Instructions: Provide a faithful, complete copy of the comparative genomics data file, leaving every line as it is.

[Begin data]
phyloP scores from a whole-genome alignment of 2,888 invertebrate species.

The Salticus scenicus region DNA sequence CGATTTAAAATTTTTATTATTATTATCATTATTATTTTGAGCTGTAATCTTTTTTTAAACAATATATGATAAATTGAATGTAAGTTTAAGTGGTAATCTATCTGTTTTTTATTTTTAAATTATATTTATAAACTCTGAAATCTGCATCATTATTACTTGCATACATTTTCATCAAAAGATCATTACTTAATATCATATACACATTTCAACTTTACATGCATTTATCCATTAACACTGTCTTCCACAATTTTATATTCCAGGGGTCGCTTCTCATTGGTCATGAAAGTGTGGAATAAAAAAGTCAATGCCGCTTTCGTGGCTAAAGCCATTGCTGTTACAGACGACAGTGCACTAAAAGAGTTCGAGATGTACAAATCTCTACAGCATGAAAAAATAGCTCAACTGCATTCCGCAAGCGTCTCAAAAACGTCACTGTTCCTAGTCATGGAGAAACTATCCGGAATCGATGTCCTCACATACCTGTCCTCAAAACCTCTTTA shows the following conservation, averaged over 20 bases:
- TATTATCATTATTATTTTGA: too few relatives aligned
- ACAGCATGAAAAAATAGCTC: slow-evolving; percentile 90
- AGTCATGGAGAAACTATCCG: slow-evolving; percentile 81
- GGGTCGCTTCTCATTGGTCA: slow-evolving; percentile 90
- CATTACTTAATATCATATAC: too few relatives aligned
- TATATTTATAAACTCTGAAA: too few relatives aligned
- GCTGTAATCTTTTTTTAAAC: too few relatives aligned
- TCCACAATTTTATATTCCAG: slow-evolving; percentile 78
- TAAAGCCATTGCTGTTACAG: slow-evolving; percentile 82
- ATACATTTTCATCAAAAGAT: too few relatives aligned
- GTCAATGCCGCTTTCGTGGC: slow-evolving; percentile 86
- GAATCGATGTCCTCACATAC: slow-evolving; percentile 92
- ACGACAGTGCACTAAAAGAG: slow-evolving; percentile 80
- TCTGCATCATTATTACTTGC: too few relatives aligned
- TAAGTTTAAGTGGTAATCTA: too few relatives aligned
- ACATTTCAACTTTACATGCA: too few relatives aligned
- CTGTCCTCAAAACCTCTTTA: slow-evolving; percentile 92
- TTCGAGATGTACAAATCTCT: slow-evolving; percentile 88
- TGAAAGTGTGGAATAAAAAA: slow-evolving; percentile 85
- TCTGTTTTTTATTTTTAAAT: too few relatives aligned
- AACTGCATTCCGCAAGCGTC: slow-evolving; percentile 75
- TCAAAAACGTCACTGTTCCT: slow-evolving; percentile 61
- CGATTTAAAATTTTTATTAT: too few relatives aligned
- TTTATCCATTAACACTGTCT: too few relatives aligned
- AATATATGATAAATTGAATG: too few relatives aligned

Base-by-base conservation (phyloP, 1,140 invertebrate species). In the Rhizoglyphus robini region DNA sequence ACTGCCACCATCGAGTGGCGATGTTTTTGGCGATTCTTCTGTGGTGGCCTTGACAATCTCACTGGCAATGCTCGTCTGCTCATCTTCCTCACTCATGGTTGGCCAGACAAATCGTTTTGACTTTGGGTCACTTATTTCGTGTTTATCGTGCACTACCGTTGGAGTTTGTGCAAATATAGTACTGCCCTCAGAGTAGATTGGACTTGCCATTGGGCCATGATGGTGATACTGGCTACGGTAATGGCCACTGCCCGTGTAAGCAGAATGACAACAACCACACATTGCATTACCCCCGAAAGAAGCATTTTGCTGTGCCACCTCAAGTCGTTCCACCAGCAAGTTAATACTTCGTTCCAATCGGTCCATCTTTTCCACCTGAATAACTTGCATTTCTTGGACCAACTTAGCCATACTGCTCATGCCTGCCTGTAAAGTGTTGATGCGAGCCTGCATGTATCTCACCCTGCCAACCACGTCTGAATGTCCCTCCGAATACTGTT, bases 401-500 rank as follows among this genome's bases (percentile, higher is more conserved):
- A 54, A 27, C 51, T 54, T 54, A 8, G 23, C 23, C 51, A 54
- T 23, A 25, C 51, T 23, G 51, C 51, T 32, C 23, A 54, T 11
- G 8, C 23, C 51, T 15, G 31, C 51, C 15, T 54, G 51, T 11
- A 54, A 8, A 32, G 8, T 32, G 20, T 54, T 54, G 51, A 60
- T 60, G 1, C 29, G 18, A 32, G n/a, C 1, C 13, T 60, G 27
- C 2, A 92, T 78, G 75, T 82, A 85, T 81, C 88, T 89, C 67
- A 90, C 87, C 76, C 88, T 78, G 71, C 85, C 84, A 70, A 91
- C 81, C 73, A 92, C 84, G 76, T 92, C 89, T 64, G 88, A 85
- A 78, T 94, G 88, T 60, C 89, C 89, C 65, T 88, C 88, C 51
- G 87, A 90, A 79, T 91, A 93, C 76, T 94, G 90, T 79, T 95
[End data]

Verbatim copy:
phyloP scores from a whole-genome alignment of 2,888 invertebrate species.

The Salticus scenicus region DNA sequence CGATTTAAAATTTTTATTATTATTATCATTATTATTTTGAGCTGTAATCTTTTTTTAAACAATATATGATAAATTGAATGTAAGTTTAAGTGGTAATCTATCTGTTTTTTATTTTTAAATTATATTTATAAACTCTGAAATCTGCATCATTATTACTTGCATACATTTTCATCAAAAGATCATTACTTAATATCATATACACATTTCAACTTTACATGCATTTATCCATTAACACTGTCTTCCACAATTTTATATTCCAGGGGTCGCTTCTCATTGGTCATGAAAGTGTGGAATAAAAAAGTCAATGCCGCTTTCGTGGCTAAAGCCATTGCTGTTACAGACGACAGTGCACTAAAAGAGTTCGAGATGTACAAATCTCTACAGCATGAAAAAATAGCTCAACTGCATTCCGCAAGCGTCTCAAAAACGTCACTGTTCCTAGTCATGGAGAAACTATCCGGAATCGATGTCCTCACATACCTGTCCTCAAAACCTCTTTA shows the following conservation, averaged over 20 bases:
- TATTATCATTATTATTTTGA: too few relatives aligned
- ACAGCATGAAAAAATAGCTC: slow-evolving; percentile 90
- AGTCATGGAGAAACTATCCG: slow-evolving; percentile 81
- GGGTCGCTTCTCATTGGTCA: slow-evolving; percentile 90
- CATTACTTAATATCATATAC: too few relatives aligned
- TATATTTATAAACTCTGAAA: too few relatives aligned
- GCTGTAATCTTTTTTTAAAC: too few relatives aligned
- TCCACAATTTTATATTCCAG: slow-evolving; percentile 78
- TAAAGCCATTGCTGTTACAG: slow-evolving; percentile 82
- ATACATTTTCATCAAAAGAT: too few relatives aligned
- GTCAATGCCGCTTTCGTGGC: slow-evolving; percentile 86
- GAATCGATGTCCTCACATAC: slow-evolving; percentile 92
- ACGACAGTGCACTAAAAGAG: slow-evolving; percentile 80
- TCTGCATCATTATTACTTGC: too few relatives aligned
- TAAGTTTAAGTGGTAATCTA: too few relatives aligned
- ACATTTCAACTTTACATGCA: too few relatives aligned
- CTGTCCTCAAAACCTCTTTA: slow-evolving; percentile 92
- TTCGAGATGTACAAATCTCT: slow-evolving; percentile 88
- TGAAAGTGTGGAATAAAAAA: slow-evolving; percentile 85
- TCTGTTTTTTATTTTTAAAT: too few relatives aligned
- AACTGCATTCCGCAAGCGTC: slow-evolving; percentile 75
- TCAAAAACGTCACTGTTCCT: slow-evolving; percentile 61
- CGATTTAAAATTTTTATTAT: too few relatives aligned
- TTTATCCATTAACACTGTCT: too few relatives aligned
- AATATATGATAAATTGAATG: too few relatives aligned

Base-by-base conservation (phyloP, 1,140 invertebrate species). In the Rhizoglyphus robini region DNA sequence ACTGCCACCATCGAGTGGCGATGTTTTTGGCGATTCTTCTGTGGTGGCCTTGACAATCTCACTGGCAATGCTCGTCTGCTCATCTTCCTCACTCATGGTTGGCCAGACAAATCGTTTTGACTTTGGGTCACTTATTTCGTGTTTATCGTGCACTACCGTTGGAGTTTGTGCAAATATAGTACTGCCCTCAGAGTAGATTGGACTTGCCATTGGGCCATGATGGTGATACTGGCTACGGTAATGGCCACTGCCCGTGTAAGCAGAATGACAACAACCACACATTGCATTACCCCCGAAAGAAGCATTTTGCTGTGCCACCTCAAGTCGTTCCACCAGCAAGTTAATACTTCGTTCCAATCGGTCCATCTTTTCCACCTGAATAACTTGCATTTCTTGGACCAACTTAGCCATACTGCTCATGCCTGCCTGTAAAGTGTTGATGCGAGCCTGCATGTATCTCACCCTGCCAACCACGTCTGAATGTCCCTCCGAATACTGTT, bases 401-500 rank as follows among this genome's bases (percentile, higher is more conserved):
- A 54, A 27, C 51, T 54, T 54, A 8, G 23, C 23, C 51, A 54
- T 23, A 25, C 51, T 23, G 51, C 51, T 32, C 23, A 54, T 11
- G 8, C 23, C 51, T 15, G 31, C 51, C 15, T 54, G 51, T 11
- A 54, A 8, A 32, G 8, T 32, G 20, T 54, T 54, G 51, A 60
- T 60, G 1, C 29, G 18, A 32, G n/a, C 1, C 13, T 60, G 27
- C 2, A 92, T 78, G 75, T 82, A 85, T 81, C 88, T 89, C 67
- A 90, C 87, C 76, C 88, T 78, G 71, C 85, C 84, A 70, A 91
- C 81, C 73, A 92, C 84, G 76, T 92, C 89, T 64, G 88, A 85
- A 78, T 94, G 88, T 60, C 89, C 89, C 65, T 88, C 88, C 51
- G 87, A 90, A 79, T 91, A 93, C 76, T 94, G 90, T 79, T 95